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Teachers Union Calls NYC Plan to Ban Suspensions for K-2 ‘Shortsighted’

Teachers Union Calls NYC Plan to Ban Suspensions for K-2 ‘Shortsighted’

The United Federation of Teachers is speaking out against a recently announced plan to ban suspensions for K-2 students in New York City’s public schools.

UFT leader Richard Mantell called the plan, which is part of Mayor de Blasio’s school reform, unrealistic and shortsighted, says The New York Post.

Attempting to reduce disciplinary practices that keep kids out of school has become part of the national agenda, but implementation has proven that doing so is a lot harder than simply banning them.

UFT leaders are concerned that banning suspensions without providing alternative, effective methods of discipline puts both other students and teachers at-risk.

Mantell says that it first must understood “what drives” suspensions, inferring that preventative measures are important, too.

Still, education advocates are increasingly concerned about schools using suspensions and expulsions to discipline students. Research has time and time again proven that minority and special education students are disproportionately disciplined in comparison to their peers, resulting in missed school and what many say is the start of the school-to-prison pipeline.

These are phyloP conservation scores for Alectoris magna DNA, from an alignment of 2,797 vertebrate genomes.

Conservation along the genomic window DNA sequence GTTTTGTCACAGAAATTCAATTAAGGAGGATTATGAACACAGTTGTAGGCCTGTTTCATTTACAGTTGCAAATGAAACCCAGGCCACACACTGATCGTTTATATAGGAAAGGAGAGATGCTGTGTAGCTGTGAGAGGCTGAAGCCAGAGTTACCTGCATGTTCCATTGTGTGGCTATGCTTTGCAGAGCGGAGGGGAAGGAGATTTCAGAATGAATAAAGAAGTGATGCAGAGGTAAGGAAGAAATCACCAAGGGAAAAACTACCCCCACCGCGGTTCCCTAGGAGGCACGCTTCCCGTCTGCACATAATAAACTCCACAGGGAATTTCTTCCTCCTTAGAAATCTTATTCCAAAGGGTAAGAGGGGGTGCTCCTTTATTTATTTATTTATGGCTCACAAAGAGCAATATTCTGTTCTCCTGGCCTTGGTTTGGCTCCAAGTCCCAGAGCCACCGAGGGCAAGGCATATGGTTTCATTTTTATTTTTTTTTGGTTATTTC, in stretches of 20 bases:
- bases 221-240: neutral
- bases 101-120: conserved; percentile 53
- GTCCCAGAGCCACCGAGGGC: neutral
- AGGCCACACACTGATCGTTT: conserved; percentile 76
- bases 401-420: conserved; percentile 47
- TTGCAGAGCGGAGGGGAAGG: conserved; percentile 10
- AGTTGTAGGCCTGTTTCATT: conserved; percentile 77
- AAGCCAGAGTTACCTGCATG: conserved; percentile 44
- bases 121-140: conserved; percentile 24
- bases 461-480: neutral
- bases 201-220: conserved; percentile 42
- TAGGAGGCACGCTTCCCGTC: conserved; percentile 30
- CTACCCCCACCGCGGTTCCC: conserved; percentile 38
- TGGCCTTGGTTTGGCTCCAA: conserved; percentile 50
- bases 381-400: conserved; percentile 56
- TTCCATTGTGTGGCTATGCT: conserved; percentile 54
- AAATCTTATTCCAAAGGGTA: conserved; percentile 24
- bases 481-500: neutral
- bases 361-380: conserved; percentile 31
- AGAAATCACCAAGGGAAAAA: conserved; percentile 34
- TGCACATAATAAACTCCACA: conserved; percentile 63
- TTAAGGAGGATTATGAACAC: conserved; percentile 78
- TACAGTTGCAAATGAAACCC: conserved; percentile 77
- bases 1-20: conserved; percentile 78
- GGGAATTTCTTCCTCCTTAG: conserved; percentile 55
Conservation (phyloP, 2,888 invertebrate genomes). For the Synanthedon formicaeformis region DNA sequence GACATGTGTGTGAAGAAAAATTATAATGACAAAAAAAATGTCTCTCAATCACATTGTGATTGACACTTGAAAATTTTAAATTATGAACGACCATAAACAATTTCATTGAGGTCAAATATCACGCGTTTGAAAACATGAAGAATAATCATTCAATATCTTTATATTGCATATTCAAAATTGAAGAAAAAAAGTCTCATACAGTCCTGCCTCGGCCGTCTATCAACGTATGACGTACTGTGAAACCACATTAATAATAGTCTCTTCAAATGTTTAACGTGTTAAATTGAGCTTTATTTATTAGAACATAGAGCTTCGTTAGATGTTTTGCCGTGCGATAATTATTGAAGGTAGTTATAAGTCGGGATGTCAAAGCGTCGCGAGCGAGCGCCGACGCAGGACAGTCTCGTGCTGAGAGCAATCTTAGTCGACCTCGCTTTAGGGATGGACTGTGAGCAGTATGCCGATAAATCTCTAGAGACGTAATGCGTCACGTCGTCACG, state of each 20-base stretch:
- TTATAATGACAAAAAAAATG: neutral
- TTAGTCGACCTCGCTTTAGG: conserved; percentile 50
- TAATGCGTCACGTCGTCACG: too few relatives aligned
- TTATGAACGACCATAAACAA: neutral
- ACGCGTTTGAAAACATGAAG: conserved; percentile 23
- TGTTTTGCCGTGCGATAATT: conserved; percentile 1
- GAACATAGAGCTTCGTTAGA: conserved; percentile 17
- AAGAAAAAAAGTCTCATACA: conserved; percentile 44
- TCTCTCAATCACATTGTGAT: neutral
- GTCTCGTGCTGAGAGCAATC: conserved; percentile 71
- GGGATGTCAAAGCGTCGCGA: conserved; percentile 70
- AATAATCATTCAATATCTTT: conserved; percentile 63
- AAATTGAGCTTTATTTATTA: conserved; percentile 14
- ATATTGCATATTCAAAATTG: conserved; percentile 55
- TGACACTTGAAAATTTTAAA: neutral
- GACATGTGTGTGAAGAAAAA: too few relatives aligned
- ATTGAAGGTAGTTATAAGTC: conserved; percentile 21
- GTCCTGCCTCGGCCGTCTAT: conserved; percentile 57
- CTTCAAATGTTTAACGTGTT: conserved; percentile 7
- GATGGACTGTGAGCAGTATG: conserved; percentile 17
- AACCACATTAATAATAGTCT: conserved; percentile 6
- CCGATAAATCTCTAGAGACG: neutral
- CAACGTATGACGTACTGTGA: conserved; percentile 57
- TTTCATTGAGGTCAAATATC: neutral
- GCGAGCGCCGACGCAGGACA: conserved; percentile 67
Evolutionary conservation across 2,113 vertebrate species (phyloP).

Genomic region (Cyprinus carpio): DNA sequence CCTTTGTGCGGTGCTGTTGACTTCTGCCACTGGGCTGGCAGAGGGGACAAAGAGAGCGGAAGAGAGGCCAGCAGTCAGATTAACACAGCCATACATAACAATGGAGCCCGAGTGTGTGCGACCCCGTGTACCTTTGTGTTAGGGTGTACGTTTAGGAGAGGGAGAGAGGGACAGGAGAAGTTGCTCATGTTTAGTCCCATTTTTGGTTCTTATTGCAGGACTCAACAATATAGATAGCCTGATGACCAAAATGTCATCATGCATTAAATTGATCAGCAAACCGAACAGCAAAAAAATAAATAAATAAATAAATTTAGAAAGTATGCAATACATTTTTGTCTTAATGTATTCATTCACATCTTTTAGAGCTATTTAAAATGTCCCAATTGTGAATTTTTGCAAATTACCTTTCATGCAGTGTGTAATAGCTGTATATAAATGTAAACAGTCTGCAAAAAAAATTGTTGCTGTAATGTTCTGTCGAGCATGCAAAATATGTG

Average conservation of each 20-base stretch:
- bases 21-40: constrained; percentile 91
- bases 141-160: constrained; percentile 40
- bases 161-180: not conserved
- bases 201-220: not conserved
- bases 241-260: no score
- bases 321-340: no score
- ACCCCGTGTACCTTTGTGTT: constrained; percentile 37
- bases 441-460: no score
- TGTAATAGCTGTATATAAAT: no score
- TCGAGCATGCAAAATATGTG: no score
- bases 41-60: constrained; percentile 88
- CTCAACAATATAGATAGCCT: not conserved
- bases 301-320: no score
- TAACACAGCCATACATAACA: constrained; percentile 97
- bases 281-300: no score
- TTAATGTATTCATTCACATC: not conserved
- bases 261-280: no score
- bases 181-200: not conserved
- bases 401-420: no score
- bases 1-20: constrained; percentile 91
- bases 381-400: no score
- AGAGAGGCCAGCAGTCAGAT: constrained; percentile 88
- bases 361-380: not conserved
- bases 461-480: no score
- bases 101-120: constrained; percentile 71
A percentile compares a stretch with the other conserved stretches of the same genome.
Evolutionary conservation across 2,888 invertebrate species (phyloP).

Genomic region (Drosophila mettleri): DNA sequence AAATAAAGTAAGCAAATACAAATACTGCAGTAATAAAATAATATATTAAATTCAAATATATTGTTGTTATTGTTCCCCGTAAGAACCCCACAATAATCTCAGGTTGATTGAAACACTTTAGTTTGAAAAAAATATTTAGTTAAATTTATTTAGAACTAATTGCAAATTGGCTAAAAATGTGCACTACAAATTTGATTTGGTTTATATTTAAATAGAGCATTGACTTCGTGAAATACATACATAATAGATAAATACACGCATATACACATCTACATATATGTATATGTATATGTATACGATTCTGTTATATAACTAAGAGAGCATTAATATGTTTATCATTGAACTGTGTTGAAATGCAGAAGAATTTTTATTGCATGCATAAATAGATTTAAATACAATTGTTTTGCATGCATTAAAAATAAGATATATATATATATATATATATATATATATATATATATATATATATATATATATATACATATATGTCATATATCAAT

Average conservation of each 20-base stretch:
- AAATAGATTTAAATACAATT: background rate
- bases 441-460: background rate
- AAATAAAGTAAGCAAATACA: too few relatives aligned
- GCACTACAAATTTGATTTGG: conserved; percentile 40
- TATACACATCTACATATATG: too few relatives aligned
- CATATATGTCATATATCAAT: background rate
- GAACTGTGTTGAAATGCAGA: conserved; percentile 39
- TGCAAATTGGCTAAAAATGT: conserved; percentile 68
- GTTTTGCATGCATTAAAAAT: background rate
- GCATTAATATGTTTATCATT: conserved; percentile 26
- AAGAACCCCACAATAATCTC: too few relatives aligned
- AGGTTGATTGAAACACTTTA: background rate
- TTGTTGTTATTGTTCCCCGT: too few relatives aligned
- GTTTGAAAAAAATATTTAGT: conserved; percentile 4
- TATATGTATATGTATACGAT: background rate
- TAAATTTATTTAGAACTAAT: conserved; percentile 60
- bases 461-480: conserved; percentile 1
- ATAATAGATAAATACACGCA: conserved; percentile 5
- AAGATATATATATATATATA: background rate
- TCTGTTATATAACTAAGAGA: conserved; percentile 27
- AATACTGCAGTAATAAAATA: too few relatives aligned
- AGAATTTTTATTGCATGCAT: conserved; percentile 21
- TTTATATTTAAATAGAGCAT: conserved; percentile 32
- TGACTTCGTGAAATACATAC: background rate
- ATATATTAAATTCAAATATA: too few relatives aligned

Districts are changing school disciplinary code to reflect restorative justice techniques in hopes of equalizing opportunity for all students. In several of these districts, however, teachers have publicly argued that a lack of training and alternative measures has left them with their hands tied, unable to control unruly students and giving some validity to the UFT's concerns. 

All hope is not lost, though, because a big change might be in the near future. In February, Hillary Clinton announced that she will be dedicating $2 billion "to reform discipline practices and dramatically expand behavioral support programs for students” if elected into office.

This investment, she believes, will help schools best reform their disciplinary structures by using tools proven to help students work through behavioral issues and succeed.

"A classroom should be a safe place for our children. We shouldn’t even have to say that, I don’t think,” she said.

Not all schools have been unsuccessful in implementing restorative justice out of the gate, though. In an article Education World wrote last November, we took a look at four schools that have experienced success since implementing restorative justice techniques. Important to note is that none of the schools immediately jumped to banning suspensions and expulsions altogether when first making disciplinary changes. 

Nicole Gorman, Senior Education World Contributor


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